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Davis v. Federal Bureau of Prisons

United States District Court, D. Colorado

June 18, 2018

ALTON DAVIS, Plaintiff,
v.
FEDERAL BUREAU OF PRISONS, Defendant.

          REPORT & RECOMMENDATION ON DEFENDANT'S MOTION TO DISMISS FOR PLAINTIFF'S FAILURE TO PROSECUTE (Docket No. 243)

          MICHAEL J. WATANABE United STATES MAGISTRATE JUDGE

         Plaintiff[1] is an inmate at Florence ADX, suing under 42 U.S.C. § 1983. Plaintiff initially brought claims against the Bureau of Prisons (“BOP”) and two individuals (Docket No. 1). On May 4, 2015, Judge Babcock dismissed Plaintiff's claims against the individual defendants pursuant to 28 U.S.C. § 1915A(b) and the case was reassigned to Judge Martinez and the undersigned (Docket No. 5). On February 4, 2016, the undersigned recommended that Plaintiff's claims against the BOP be dismissed pursuant to Fed.R.Civ.P. 12(b)(6) (Docket No. 42). On March 24, 2016, Judge Martinez adopted the Recommendation and dismissed Plaintiff's claims (Docket No. 50). Judge Martinez further noted that “[i]f Plaintiff wishes to move for leave to file an amended complaint, his motion must be postmarked no later than April 30, 2016 . . . .” (Id. at 17). Plaintiff filed two motions seeking leave to amend, which were granted (Docket Nos. 55 & 62) and Plaintiff's Amended Complaint was filed on May 10, 2016 (Docket No. 63). In the Amended Complaint, Plaintiff again named the BOP as a Defendant, and added eleven individual Defendants as well as “ADX Super-Max Prison.” Defendants sought dismissal and the undersigned recommended that all claims other than Plaintiff's claim against Defendant BOP brought under the Religious Freedom Restoration Act (“RFRA”) be dismissed (Docket No. 132). Judge Martinez rejected the undersigned's Recommendation, but ultimately dismissed all claims other than Plaintiff's RFRA claim against Defendant BOP (Docket No. 144). Accordingly, Plaintiff's only remaining claim is his RFRA claim against Defendant BOP.

         After Judge Martinez ruled on that Recommendation, the undersigned entered a Scheduling Order (Docket No. 160) and discovery regarding Plaintiff's RFRA claim commenced. Defendant served written discovery requests on Plaintiff, but Plaintiff did not respond. On November 15, 2017, the undersigned granted (Docket No. 207) Defendant's Motion to Compel Responses to First Set of Written Discovery (Docket No. 196). In that Minute Order, the Court “ORDERED that Plaintiff shall respond to Defendant's First Set of Interrogatories and Requests for Production of Documents to Plaintiff (Docket No. 196-1) on or before December 15, 2017.” (Docket No. 207 at 1.) The Court “further ORDERED that the Clerk of the Court shall mail a copy of Defendant's First Set of Interrogatories and Requests for Production of Documents to Plaintiff (Docket No. 196-1) with this Minute Order when it is sent to Plaintiff.” (Id.) In addition the Court made clear to Plaintiff that failure to comply could result in sanctions:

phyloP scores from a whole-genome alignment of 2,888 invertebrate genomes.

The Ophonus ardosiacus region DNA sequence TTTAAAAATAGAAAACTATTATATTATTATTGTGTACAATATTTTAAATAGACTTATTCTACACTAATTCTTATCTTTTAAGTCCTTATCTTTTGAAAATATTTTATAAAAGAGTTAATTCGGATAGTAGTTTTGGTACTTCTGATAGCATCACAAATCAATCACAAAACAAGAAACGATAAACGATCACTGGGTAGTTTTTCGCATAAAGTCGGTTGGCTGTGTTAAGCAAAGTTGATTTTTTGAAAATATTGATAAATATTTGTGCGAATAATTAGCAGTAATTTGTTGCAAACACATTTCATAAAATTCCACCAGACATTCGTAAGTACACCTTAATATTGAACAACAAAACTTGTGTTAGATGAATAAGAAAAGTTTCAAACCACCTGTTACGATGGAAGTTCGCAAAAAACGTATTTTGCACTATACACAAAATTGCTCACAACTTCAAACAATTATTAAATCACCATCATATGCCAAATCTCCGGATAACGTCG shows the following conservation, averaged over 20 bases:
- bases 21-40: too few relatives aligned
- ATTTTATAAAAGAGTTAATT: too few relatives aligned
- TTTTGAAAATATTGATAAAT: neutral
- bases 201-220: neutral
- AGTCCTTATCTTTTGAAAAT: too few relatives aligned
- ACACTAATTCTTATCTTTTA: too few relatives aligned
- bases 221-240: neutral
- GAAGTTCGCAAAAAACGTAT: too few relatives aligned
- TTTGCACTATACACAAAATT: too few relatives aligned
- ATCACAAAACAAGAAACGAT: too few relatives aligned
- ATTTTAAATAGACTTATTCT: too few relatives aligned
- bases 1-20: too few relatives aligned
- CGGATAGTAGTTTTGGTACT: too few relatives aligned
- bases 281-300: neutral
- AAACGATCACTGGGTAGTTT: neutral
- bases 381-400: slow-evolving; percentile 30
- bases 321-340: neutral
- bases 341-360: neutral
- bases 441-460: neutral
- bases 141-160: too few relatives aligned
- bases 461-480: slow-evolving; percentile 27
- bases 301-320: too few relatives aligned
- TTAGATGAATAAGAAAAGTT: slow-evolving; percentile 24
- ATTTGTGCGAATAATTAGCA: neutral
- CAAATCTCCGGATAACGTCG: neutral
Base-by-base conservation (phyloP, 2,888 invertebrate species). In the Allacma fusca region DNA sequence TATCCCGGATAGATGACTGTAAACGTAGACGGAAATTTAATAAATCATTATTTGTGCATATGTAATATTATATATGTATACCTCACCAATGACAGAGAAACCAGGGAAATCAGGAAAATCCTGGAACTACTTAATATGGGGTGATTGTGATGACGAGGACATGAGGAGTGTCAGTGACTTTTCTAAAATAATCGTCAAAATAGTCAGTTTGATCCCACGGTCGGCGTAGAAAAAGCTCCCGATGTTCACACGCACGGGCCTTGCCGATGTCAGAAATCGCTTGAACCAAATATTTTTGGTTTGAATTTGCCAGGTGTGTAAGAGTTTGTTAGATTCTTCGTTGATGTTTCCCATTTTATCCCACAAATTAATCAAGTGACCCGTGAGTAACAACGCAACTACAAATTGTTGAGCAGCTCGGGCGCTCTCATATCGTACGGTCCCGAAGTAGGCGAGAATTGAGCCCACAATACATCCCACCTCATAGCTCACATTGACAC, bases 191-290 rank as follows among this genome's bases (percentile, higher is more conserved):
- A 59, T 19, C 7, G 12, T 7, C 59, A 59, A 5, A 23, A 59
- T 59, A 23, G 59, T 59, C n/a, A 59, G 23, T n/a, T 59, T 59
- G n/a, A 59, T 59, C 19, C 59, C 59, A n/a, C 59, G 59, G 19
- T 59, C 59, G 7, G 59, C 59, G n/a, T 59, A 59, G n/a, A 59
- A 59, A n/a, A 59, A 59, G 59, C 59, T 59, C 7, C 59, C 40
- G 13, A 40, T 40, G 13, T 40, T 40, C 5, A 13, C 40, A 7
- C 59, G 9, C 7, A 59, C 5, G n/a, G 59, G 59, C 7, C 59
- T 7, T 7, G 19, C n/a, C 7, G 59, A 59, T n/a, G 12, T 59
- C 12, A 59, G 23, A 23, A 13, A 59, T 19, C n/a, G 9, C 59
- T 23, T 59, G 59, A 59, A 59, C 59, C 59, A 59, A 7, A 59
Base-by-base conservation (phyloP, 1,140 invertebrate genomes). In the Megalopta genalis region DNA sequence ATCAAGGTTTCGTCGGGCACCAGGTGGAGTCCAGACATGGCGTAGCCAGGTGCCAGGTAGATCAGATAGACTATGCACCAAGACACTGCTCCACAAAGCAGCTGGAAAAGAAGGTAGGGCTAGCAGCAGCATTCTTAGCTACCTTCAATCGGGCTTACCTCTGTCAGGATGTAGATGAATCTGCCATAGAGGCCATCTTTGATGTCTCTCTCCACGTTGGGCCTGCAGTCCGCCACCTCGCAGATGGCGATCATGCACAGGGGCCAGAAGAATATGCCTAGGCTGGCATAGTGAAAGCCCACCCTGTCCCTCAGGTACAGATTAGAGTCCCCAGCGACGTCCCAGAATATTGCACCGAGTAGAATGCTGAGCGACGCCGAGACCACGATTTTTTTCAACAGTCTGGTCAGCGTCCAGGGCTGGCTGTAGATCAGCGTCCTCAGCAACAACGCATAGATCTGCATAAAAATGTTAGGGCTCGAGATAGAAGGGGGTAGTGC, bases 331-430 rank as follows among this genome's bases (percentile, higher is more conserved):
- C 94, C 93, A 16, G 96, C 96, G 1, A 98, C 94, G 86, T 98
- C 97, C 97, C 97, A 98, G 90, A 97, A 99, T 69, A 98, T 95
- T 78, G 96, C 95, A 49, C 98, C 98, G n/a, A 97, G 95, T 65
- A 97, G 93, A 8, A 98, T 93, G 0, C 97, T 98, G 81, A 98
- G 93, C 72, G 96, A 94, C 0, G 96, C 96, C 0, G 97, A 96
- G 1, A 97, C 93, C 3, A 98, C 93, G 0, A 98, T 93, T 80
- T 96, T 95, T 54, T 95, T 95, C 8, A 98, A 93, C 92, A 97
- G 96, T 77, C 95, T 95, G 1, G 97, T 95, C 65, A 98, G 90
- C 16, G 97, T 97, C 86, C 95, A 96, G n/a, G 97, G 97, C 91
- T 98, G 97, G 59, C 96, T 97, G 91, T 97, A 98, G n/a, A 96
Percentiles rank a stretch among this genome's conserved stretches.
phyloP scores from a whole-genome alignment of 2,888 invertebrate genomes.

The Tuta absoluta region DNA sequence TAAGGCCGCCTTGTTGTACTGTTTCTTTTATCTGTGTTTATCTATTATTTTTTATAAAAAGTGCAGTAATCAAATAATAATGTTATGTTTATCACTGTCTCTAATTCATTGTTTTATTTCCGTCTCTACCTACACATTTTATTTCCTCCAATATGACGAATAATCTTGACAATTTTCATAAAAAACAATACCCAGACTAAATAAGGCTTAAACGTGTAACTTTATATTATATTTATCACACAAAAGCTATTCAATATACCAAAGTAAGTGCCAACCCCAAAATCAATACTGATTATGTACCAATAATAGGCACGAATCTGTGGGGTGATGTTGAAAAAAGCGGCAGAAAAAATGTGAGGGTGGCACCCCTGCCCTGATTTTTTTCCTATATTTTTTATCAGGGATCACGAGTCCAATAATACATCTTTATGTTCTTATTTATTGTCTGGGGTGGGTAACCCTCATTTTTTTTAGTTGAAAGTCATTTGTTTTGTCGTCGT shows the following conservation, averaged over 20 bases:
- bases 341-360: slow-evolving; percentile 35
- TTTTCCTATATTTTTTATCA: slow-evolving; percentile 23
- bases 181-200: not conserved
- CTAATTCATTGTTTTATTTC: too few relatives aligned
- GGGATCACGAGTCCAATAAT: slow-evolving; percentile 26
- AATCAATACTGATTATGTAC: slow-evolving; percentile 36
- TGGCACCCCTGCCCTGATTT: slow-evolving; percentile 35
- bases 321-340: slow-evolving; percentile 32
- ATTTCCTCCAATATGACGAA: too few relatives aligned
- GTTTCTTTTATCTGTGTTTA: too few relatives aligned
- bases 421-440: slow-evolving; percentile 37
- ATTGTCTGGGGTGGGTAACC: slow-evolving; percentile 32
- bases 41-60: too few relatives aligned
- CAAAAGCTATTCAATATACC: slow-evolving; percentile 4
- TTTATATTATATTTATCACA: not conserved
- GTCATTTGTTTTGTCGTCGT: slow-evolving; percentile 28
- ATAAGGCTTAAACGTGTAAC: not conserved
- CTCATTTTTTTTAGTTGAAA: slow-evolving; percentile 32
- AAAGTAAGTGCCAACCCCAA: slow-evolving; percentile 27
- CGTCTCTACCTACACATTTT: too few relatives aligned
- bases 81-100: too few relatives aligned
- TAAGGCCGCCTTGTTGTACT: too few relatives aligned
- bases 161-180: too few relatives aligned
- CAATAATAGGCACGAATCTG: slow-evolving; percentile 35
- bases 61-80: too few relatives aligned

Plaintiff is warned that failure to comply with this Minute Order and/or his discovery obligations may result in sanctions including, but not limited to, all sanctions listed in Fed.R.Civ.P. 37(b) and 37(d).

(Id.) (emphasis in original). Plaintiff objected to the November 15, 2017 Minute Order (Docket No. 214). That objection was overruled by Judge Martinez on February 27, 2018 (Docket No. 236). Judge Martinez found Plaintiff's objection to be untimely, but considered the merits and declined to overturn the November 15, 2017 Minute Order. Judge Martinez ordered Plaintiff to respond to Defendant's First Set of Interrogatories and Requests for Production of Documents no later than March 23, 2018 (Docket No. 236 at 6). Judge Martinez warned Plaintiff that

[f]ailure to respond to Defendant's discovery requests as ordered may lead to additional sanctions, to and including dismissal of Plaintiff's claims under Federal Rule of Civil Procedure 41(b) for failure to prosecute, failure to comply with Court Rules, and/ or failure to comply with the Court's Order.

(Docket No. 236 at 7). Plaintiff filed a motion for reconsideration of Judge Martinez's Order (Docket No. 242), which remains pending. In the instant motion (Docket No. 243), Defendant avers that Plaintiff did not respond to the discovery requests by the March 23, 2018 deadline and, therefore, seeks dismissal with prejudice under Rule 41.

         Analysis

Rule 41(b) of the Federal Rules of Civil Procedure provides in pertinent part:

If the plaintiff fails to prosecute or to comply with these rules or a court order, a defendant may move to dismiss the action or any claim against it. Unless the dismissal order states otherwise, a dismissal under this subdivision (b) and any dismissal not under this rule-except one for lack of jurisdiction, improper venue, or failure to join a party under Rule 19- operates as an adjudication on the merits.

Fed. R. Civ. P. 41(b). Furthermore, Rule 16(f) provides in pertinent part that “[o]n motion or on its own, the court may issue any just orders, including those authorized by Rule 37(b)(2)(A)(ii)-(vii), if a party or its attorney: . . . (C) fails to obey a scheduling or other pretrial order.” Fed.R.Civ.P. 16(f). Rule 37(b)(2)(A) (ii)-(vii), which is referenced in Rule 16(f), permits the following sanctions:

(ii) prohibiting the disobedient party from supporting or opposing designated claims or defenses, or from introducing designated matters in evidence;
(iii) striking pleadings in whole or in part;
(iv) staying further proceedings until the order ...

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